Climate change: what are renewable energies?

In any discussion of climate change, renewables usually top the list of changes the world will need to make to avoid the worst effects of rising temperatures. This is because renewable energy sources, such as solar and wind energy, do not emit carbon dioxide and other greenhouse gases that contribute to global warming.

Clean energy has many advantages that make it desirable, other than being “green”. This growing sector creates jobs, makes electricity networks more resilient, expands access to energy in developing countries and helps reduce electricity bills. All of these factors have contributed to the resurgence of renewable energy in recent years, with wind and solar setting new records in electricity generation.

Over the past 150 years or so, humans have made extensive use of coal, oil, and other fossil fuels to provide the energy needed to light a light bulb, run vehicles, or start a factory. Fossil fuels are part of nearly every aspect of our lives, and as a result, greenhouse gas emissions from their combustion have reached historically unprecedented levels.

Greenhouse gases trap heat in the atmosphere, which would otherwise be dumped into space, so average Earth surface temperatures rise. Global warming is a symptom of climate change, which is the term scientists currently prefer to describe the complex changes affecting our climate system. Climate change is not just about rising average temperatures, but it is also translating into extreme weather events, migrations of wildlife populations and their habitats, sea level rise and a whole host of other consequences.

Of course, renewable energies, like any other source of energy, have negative sides and are called into question. One ongoing discussion concerns the definition of renewable energy itself. Strictly speaking, renewable energy means exactly what its name says: it can be defined as always available, or, according to the Energy Information Administration, as “virtually inexhaustible” energy. But “renewable” does not necessarily mean sustainability, argue those who oppose the use of corn-derived ethanol or large hydroelectric dams. It also does not include other low- or no-emission energy sources that have their advocates, such as energy efficiency and nuclear power.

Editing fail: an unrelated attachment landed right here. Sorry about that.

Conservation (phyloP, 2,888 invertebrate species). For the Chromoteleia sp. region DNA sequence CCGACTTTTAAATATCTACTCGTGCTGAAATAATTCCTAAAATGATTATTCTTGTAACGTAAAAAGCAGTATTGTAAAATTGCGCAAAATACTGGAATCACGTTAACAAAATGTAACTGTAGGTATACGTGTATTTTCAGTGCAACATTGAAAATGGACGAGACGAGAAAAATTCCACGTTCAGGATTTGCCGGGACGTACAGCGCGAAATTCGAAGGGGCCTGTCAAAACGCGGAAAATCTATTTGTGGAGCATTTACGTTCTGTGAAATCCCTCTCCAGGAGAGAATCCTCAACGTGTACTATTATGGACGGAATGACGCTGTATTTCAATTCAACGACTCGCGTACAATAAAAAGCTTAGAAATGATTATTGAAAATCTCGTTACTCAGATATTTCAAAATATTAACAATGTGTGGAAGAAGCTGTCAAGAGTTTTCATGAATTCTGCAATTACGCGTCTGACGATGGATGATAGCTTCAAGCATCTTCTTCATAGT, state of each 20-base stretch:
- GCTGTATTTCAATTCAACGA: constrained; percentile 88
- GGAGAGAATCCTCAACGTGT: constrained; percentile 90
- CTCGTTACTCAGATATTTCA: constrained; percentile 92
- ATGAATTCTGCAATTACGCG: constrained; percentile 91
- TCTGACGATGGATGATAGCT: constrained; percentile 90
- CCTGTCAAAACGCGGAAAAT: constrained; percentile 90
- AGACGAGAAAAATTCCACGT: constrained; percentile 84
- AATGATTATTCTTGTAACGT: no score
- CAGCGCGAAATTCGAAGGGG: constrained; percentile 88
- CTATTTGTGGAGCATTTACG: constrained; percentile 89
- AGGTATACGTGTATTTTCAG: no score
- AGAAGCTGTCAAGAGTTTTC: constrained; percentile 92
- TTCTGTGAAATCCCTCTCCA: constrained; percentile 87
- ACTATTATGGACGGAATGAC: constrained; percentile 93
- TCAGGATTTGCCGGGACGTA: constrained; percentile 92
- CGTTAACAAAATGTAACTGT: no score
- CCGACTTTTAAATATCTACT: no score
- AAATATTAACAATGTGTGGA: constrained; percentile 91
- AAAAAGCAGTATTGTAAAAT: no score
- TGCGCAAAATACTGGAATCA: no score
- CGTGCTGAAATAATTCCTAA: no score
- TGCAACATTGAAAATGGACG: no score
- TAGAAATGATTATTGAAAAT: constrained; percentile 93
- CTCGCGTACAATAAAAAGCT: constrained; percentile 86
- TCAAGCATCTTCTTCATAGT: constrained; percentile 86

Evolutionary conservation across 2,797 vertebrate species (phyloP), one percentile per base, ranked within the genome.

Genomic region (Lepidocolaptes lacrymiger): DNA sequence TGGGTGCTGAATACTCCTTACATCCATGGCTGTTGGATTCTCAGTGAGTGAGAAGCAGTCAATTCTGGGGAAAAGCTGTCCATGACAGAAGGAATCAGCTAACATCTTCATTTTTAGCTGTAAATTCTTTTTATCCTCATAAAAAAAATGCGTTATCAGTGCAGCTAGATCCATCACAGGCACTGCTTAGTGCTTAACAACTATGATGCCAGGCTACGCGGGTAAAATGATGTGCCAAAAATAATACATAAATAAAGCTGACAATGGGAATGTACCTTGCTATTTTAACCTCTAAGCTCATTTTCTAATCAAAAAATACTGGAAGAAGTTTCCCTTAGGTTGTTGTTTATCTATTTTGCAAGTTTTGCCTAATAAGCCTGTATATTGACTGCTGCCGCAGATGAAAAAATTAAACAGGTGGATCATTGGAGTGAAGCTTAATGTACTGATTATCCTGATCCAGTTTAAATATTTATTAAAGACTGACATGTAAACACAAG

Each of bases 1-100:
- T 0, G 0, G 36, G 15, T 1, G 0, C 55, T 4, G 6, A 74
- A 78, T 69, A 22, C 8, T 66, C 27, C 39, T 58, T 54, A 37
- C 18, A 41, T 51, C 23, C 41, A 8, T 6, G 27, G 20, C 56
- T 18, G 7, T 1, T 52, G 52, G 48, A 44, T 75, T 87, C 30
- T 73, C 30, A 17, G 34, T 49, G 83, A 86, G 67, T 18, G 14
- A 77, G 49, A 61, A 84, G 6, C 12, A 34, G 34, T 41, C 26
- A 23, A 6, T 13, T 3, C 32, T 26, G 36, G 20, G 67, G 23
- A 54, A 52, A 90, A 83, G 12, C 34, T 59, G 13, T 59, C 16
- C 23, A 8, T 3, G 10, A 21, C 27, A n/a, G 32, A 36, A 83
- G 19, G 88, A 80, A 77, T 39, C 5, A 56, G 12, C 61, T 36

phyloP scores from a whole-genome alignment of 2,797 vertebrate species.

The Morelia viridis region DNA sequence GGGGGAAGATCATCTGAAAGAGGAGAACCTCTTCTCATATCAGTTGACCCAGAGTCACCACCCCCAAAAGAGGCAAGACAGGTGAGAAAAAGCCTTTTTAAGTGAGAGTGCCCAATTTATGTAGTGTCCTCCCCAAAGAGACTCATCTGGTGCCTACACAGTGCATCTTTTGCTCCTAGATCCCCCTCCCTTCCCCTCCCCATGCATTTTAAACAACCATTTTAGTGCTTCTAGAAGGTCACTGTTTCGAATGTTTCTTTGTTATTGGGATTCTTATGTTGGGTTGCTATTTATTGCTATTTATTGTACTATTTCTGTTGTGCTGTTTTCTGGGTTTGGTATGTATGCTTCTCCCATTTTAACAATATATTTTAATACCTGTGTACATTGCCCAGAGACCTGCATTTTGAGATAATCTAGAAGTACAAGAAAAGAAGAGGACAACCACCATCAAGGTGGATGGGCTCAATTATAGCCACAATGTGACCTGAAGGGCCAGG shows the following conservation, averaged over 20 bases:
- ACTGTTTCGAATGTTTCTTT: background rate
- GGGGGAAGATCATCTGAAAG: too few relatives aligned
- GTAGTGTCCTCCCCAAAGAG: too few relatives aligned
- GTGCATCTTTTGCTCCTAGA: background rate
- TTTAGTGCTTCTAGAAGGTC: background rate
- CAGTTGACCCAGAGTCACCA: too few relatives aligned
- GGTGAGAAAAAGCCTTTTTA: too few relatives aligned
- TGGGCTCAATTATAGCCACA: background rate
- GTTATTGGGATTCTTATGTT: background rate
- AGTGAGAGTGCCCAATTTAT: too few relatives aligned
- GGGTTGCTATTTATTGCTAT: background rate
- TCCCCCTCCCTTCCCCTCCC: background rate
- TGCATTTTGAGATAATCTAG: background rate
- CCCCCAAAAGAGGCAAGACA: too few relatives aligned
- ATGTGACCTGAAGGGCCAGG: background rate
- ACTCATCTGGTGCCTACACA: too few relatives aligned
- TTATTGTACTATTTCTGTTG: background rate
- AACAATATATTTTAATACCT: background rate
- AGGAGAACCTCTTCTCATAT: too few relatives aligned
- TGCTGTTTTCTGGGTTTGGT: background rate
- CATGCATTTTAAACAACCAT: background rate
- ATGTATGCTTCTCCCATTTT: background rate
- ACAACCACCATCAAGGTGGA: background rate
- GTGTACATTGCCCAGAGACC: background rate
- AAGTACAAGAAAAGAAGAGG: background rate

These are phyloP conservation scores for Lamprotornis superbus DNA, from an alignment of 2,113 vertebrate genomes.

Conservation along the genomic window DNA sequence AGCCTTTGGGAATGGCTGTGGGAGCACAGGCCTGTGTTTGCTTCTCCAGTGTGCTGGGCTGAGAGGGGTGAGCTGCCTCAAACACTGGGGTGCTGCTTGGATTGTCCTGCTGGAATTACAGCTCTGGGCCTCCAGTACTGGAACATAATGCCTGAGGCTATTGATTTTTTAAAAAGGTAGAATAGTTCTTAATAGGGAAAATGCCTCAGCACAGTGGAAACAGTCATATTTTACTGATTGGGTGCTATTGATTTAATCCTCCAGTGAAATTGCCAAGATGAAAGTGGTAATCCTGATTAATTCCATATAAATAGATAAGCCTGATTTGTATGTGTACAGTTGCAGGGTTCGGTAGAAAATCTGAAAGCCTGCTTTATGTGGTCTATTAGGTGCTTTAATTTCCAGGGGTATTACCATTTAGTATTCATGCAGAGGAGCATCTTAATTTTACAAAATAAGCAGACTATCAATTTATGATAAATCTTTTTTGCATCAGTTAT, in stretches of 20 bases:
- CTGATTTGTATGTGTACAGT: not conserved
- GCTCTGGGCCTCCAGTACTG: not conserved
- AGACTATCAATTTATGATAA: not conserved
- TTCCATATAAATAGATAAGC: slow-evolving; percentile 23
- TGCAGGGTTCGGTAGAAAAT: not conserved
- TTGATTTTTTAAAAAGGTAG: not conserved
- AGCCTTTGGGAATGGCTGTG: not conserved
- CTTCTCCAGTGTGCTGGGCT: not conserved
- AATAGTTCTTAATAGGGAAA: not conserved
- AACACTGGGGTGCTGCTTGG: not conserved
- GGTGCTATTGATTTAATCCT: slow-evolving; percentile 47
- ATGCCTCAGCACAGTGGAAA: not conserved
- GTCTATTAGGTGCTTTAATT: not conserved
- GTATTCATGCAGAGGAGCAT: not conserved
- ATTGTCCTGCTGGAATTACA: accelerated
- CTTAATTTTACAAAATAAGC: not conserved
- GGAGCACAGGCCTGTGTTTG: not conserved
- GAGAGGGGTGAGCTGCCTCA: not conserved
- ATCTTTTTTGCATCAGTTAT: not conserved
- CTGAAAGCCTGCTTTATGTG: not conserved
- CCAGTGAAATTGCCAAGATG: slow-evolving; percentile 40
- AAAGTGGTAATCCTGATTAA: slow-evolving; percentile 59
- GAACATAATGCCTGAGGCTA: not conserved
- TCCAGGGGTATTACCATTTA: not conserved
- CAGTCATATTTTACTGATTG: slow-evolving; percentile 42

Renewable Energy Guide

HydroelectricityFor centuries, energy obtained from the flow of rivers has been exploited, with dams used to control the flow of water. Hydropower is by far the largest source of renewable energy and the largest producers are China, Brazil, Canada, the United States and Russia. Hydroelectric power is theoretically a clean source of energy, and it can be restored with rain and snow, but it also has various drawbacks.

Large dams can destroy the ecosystems of rivers and the surrounding communities, causing harm to animals and displacing the populations that live there. Hydropower generation is subject to sludge formation which can damage its capacity and damage its plants. Dehydration can also cause problems. According to a 2018 study, in the western United States, CO2 emissions over 15 years were 100 megatons higher than they would normally have been, as users switched to coal and gas to replace CO2. Hydroelectric power was lost due to drought. Hydroelectric power, at its full potential, also includes emissions problems in the form of methane that arises from the decomposition of organic matter within ponds.

Dams aren’t the only way to use water for energy – there are tidal cycle-based projects around the world that aim to capture the ocean’s natural rhythms. Marine power projects are currently estimated to generate 500 megawatts of power, less than one percent of total renewable energy, but the potential is infinitely greater. Programs such as the Saltire Prize in Scotland have fostered innovation in this area.

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